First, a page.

Academic Resilience Initiative

Under the direction of Dr. Margaret Mbindyo, assistant professor in the Department of Academic Advisement and Student Development, the Millersville University (MU) Academic Resilience Initiative is a retention initiative created to help students persist and graduate college. Millersville has many resources to help students transition to campus. The Academic Resilience Initiative is a resource for when things get tough.

Academic resilience is defined as the ability to effectively deal with setback, stress or pressure in the academic setting. In college, students face various pressures that are academic, social, emotional, financial and mental in nature. Faculty and staff have an important role to play in building students' academic resilience. Using stories and narratives is a great strategy, which allows students to see the other side of the faculty or staff while allowing the student to be in control of what happens, and feel empowered as they build their own academic resilience. Narrative storytelling is not a new concept in encouraging student success, but the unique perspective of this project, and the research it is based on, would lead to a meaningful impact on student persistence and retention at Millersville University.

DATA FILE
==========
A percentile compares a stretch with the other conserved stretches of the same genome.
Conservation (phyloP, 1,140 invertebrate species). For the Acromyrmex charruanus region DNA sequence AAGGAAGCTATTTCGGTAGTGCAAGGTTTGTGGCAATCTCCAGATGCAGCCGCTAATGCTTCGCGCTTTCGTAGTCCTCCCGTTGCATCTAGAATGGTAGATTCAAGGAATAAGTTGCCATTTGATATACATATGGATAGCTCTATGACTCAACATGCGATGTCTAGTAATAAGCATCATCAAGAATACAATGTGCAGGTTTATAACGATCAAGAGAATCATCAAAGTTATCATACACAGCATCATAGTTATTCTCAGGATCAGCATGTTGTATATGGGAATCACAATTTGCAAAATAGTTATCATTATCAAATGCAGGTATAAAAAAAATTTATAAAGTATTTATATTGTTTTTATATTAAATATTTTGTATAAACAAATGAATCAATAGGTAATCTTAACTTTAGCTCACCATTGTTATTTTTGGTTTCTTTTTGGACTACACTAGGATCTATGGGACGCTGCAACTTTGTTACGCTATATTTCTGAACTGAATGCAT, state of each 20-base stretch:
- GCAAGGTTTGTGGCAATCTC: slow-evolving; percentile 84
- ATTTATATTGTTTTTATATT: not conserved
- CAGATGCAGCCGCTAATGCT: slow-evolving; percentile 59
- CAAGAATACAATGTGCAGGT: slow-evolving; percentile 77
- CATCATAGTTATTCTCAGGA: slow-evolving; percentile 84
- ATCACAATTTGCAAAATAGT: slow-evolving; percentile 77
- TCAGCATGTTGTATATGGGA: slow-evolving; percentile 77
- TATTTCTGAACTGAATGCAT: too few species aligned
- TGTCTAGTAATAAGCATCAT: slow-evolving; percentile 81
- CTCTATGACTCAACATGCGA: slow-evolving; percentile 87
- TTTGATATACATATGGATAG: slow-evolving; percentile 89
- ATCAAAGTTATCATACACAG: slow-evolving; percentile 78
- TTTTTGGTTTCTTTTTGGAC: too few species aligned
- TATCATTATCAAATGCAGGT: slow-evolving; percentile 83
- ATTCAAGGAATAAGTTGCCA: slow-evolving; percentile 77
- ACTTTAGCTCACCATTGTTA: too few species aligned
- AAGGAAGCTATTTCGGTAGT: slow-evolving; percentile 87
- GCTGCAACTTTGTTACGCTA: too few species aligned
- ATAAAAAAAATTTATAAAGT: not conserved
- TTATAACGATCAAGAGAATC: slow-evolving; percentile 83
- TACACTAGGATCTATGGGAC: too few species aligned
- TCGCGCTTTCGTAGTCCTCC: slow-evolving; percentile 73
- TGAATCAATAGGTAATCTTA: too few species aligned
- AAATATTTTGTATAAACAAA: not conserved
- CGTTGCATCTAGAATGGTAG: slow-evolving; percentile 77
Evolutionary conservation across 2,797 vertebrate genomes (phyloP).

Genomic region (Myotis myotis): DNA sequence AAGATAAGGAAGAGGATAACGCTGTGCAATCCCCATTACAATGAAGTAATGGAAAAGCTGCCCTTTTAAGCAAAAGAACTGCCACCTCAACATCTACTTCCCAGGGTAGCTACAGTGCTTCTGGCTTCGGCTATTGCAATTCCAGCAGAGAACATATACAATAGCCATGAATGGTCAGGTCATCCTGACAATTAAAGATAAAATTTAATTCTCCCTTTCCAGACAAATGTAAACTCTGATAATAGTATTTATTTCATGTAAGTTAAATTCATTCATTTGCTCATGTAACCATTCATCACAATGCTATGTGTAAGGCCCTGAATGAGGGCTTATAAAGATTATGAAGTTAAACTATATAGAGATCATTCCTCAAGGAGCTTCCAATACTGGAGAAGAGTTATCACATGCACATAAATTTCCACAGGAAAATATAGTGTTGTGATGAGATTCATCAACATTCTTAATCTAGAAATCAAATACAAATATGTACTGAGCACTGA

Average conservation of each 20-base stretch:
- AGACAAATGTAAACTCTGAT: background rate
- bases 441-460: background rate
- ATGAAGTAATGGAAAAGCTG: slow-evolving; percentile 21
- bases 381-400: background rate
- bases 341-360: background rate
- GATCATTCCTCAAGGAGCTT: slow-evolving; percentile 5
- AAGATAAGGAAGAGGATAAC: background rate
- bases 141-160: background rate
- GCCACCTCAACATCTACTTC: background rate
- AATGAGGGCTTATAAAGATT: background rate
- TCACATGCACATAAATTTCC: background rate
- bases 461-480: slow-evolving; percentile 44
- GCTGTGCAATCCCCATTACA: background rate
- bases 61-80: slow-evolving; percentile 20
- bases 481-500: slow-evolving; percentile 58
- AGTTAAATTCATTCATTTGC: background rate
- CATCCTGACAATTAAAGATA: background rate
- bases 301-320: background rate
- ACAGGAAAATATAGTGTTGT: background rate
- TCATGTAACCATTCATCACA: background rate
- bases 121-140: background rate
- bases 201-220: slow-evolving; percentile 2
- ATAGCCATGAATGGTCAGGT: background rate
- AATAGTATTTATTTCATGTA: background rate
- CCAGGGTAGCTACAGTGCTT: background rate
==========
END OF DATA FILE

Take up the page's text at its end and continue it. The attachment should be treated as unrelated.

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The Academic Resilience Initiative will develop short personal video clips that relate to common struggles students face. The videos will provide a big value for a small investment of time by faculty or staff. There are many positive benefits when students click and play a video of someone familiar on campus. When students realize that faculty and staff faced similar circumstances and lived to tell about it, they can picture themselves being successful in the future. These videos will integrate growth mindset to help students in building their academic resilience.

This is a chance for faculty and staff to bridge the divide between the people who seem to have all the answers and the students who are still figuring things out. When students know their instructors and professors went through the same things they are going through, they become engaged, seek help outside of class, and are more willing to listen to the faculty and staff suggestions and ideas. As faculty and staff let themselves be known, students will likewise reveal themselves, and thus strengths and relationships can grow.